Listen as Jean Dolores Schmidt, BVM, faculty member, and administrator at Mundelein College, describes the organizing efforts students undertook in response to the Kent State massacre.
View of Sheridan Road from the west during the student strike, 1970.
View of Mundelein College from the south during the student strike, 1970.
Note to those who might cross the picket line, May 6, 1970. The note ends with a reminder: "By crossing the picket line, you are weakening our solidarity."
Fact sheet on the Mundelein Student Strike. Click this image to explore both pages of the fact sheet.
View of the Mundelein Skyscraper during the Student Strike, 1970.
Students picketing during the strike, 1970.
The picket line, 1970.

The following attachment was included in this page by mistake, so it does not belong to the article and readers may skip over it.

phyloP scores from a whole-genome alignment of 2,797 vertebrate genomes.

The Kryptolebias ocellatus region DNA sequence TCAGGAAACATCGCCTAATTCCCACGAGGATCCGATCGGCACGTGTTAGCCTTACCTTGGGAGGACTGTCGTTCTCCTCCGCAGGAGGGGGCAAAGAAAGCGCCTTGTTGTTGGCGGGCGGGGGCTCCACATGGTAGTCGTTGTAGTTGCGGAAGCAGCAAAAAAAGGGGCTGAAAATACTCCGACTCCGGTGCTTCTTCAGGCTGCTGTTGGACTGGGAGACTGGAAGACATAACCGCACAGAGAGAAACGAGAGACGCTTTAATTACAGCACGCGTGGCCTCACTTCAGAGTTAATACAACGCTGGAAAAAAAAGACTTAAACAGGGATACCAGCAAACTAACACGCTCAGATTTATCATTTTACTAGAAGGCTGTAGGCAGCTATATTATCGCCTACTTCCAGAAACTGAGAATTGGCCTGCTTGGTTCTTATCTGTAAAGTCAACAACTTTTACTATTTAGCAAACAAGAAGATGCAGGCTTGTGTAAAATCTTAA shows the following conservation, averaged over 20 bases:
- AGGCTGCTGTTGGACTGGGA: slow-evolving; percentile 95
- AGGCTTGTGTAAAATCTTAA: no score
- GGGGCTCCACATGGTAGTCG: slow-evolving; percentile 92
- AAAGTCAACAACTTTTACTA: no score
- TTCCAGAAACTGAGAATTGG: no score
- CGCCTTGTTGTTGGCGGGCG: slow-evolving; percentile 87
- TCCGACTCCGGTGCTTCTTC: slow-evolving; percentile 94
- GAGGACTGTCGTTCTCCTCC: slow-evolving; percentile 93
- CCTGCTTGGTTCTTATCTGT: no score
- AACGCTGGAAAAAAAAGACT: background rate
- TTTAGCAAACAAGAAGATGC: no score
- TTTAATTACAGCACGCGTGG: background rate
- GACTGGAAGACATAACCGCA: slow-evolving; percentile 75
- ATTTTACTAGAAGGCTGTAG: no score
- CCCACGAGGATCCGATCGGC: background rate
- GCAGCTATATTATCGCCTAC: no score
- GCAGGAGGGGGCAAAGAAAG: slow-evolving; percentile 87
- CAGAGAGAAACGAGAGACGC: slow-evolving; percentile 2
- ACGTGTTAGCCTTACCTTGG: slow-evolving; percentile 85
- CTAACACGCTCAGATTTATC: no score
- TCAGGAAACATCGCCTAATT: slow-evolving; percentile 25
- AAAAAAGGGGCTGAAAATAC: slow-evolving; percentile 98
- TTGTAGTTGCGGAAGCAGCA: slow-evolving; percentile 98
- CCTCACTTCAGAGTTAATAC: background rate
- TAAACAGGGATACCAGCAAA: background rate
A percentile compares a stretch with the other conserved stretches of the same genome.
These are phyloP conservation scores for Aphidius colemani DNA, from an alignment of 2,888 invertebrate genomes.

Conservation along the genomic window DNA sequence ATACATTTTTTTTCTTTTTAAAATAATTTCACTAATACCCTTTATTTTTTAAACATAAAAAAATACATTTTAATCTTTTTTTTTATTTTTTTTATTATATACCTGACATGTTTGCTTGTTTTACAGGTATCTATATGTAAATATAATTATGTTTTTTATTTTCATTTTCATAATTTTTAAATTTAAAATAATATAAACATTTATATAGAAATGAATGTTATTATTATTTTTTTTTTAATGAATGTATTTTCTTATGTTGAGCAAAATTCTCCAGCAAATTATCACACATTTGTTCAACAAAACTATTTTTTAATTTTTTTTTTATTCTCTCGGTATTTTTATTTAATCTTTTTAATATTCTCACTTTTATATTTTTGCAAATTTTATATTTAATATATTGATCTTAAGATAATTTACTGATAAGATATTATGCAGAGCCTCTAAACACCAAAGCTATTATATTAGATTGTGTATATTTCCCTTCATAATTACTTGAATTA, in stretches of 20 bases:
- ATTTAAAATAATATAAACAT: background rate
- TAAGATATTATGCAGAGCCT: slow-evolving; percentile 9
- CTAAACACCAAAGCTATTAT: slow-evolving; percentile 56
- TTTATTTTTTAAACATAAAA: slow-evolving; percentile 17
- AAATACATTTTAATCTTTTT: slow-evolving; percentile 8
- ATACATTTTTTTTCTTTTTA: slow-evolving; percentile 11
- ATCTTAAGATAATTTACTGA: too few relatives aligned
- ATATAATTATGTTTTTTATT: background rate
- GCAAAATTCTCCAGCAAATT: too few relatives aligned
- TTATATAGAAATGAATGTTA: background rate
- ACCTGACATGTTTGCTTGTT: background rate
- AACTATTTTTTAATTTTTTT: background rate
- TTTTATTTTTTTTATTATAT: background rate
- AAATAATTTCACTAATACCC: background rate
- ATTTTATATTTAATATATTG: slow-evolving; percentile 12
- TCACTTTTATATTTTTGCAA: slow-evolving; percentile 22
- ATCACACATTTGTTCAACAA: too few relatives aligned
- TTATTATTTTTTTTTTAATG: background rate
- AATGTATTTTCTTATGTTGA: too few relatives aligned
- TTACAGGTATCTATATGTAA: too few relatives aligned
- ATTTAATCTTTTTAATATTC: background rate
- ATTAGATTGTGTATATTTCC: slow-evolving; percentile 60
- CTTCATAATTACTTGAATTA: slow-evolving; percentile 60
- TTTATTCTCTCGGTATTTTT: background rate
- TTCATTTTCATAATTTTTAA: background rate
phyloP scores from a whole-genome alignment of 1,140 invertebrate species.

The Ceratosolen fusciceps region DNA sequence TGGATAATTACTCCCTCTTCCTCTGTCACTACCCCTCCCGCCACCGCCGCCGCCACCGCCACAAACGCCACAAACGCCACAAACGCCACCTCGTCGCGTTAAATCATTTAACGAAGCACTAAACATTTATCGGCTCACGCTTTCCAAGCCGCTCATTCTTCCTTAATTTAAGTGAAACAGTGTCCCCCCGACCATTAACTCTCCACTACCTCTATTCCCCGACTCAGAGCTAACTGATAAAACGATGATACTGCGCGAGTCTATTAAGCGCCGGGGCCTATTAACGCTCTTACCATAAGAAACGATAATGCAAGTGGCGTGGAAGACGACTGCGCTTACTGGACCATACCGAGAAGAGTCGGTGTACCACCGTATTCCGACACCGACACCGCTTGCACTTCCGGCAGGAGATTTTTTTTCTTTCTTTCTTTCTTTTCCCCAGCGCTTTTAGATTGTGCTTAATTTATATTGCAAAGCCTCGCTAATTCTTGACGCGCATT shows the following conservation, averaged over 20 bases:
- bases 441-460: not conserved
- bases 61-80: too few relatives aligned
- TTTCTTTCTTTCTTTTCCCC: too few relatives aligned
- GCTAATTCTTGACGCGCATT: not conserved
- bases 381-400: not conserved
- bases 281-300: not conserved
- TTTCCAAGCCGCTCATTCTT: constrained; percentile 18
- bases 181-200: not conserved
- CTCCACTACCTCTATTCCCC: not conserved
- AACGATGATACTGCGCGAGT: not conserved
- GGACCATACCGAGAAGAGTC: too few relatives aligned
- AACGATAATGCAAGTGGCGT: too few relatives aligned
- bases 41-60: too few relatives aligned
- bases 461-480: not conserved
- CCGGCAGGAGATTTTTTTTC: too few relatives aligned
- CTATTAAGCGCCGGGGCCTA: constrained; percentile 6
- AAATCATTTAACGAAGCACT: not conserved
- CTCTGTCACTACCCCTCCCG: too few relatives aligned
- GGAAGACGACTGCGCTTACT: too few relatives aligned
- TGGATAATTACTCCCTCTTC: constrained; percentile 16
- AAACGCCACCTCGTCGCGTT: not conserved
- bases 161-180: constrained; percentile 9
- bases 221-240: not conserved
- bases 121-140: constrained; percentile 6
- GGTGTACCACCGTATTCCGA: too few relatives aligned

The sign on this tree reads: "Mundelein on Strike," May 7, 1970.
May 4, 1970 marked a turning point in the youth revolution of the 1960s. After 67 rounds fired, 13 students injured, and 4 youth fatally shot by National Guardsmen during a fateful antiwar demonstration on the campus of Kent State University, Mundelein undergraduates, like their peers nationwide, reacted with fervor to the militaristic response to Vietnam protest. In return, these students only intensified their efforts, radically altering their very way of life by putting a stop to classes and a start to the “Student Strike,” a round-the-clock curbside picket along Sheridan Road.